Managing Morning Sickness with Nutrition
Advice written especially for you and us by Rosie Letts – discover the best food to eat when pregnant from our favourite Pregnancy and Fertility nutritionist. www.bumpandbeyondnutrition.com
It is believed that morning sickness affects eight out of ten pregnant women. While some women are physically sick, others feel nauseous and very tired. Generally speaking, symptoms begin at six weeks and only around one in ten unlucky ladies will continue to suffer past twenty weeks. Although morning sickness feels horrible, it is in fact a sign that your baby is healthy and functioning well. A recent review highlighted that women who endure nausea and vomiting are actually fifty per cent less likely to experience a pregnancy loss.
Unpleasant as it is, morning sickness will not harm you or your baby. However, if you think the sickness you are experiencing is worse than it should be, or if you are becoming dehydrated, then you should contact your midwife, as you may have hyperemesis and you will need special care and attention.
While the causes of morning sickness remain debatable, most experts attribute it to changing hormone levels and unbalanced blood sugar. Theorists also believe that feeling nauseous may be a reaction to certain smells and foods that could potentially harm your baby. The best way to avoid morning sickness altogether is to prepare your body for pregnancy with a rich, preconception diet, as this ensures that all your nutrient stores are as high as possible. Once you are experience morning sickness, it is not always possible to alleviate it completely, however the following tips should lessen the symptoms.
1. Eat little and often. Low blood sugar and the associated hunger pangs trigger nausea, so it is best to eat something as soon as you wake up and then frequently throughout the day to avoid the feeling of hunger. Crackers or toast should be enough to settle your stomach when you cannot keep other foods down.
2. Do not overeat! Make sure you do not overeat, since stretching the stomach can also cause nausea.
3. Drink fresh ginger tea. Ginger is fantastic for all types of nausea and is safe for pregnant women. In a review published by Obstetrics & Gynaecology, 1g of fresh ginger root a day consumed over 4 days was said to significantly reduce the symptoms of morning sickness.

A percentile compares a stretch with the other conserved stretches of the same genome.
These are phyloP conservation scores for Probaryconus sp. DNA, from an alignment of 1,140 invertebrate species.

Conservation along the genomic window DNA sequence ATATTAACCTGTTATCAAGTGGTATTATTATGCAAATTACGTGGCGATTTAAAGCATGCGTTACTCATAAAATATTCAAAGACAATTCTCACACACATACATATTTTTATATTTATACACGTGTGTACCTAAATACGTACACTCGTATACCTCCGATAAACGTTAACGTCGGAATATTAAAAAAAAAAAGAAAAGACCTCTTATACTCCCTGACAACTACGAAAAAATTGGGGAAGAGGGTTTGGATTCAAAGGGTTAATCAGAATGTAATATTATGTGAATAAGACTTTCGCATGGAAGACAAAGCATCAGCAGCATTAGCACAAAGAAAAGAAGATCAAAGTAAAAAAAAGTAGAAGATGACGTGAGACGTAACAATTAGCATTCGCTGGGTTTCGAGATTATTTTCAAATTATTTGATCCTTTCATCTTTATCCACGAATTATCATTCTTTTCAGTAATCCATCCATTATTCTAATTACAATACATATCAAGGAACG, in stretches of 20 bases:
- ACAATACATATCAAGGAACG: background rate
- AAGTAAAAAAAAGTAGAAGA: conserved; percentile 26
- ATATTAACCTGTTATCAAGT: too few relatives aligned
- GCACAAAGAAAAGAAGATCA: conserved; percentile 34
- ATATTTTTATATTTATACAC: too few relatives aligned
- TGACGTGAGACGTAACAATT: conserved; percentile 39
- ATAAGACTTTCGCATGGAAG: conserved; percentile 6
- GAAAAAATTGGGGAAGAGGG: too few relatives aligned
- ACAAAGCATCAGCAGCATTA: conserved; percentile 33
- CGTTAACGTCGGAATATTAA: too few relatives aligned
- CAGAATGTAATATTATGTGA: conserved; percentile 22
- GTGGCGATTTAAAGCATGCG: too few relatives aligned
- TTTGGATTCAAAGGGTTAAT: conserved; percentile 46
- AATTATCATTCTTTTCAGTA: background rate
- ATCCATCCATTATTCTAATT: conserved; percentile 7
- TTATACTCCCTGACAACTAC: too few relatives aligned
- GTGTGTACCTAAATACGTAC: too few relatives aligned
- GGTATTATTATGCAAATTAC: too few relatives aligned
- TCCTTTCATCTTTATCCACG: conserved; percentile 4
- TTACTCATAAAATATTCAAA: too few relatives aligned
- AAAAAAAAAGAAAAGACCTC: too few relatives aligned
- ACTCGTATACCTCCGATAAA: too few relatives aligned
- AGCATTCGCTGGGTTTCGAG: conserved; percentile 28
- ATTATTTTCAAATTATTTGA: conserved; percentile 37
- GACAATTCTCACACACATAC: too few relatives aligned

4. Stay hydrated. Drink at least two litres of water daily to stay adequately hydrated, and more if you are vomiting. During pregnancy, it is important to drink small amounts of water throughout the day, and you may even find sparkling water more soothing on the stomach than still water. Top tip: if you are suffering from morning sickness, you may be losing key nutrients. As such, replenish your body with an isotonic drink or coconut water to replace lost electrolytes.
5. Get a good night’s sleep. Try to sleep for at least 8 hours per night and rest whenever you feel tired. When you are tired, you are more likely to feel nauseous.
6. Vitamins can make you feel worse! Take any vitamins and other supplements with food and plenty of water. If these are taken alone, the nutrients can overwhelm your digestive system and exacerbate your feeling of nausea.
7. Avoid fatty and spicy foods. Some women find that these food groups intensify morning sickness, so it is best to avoid these during pregnancy.
8. Visit a nutritional therapist. Insufficient stomach acid, digestive enzymes, and bile are also associated with higher vulnerability to morning sickness. A Nutritional Therapist can do a simple test to determine whether this may be a contributing factor, and recommend a supplement programme to correct any imbalances.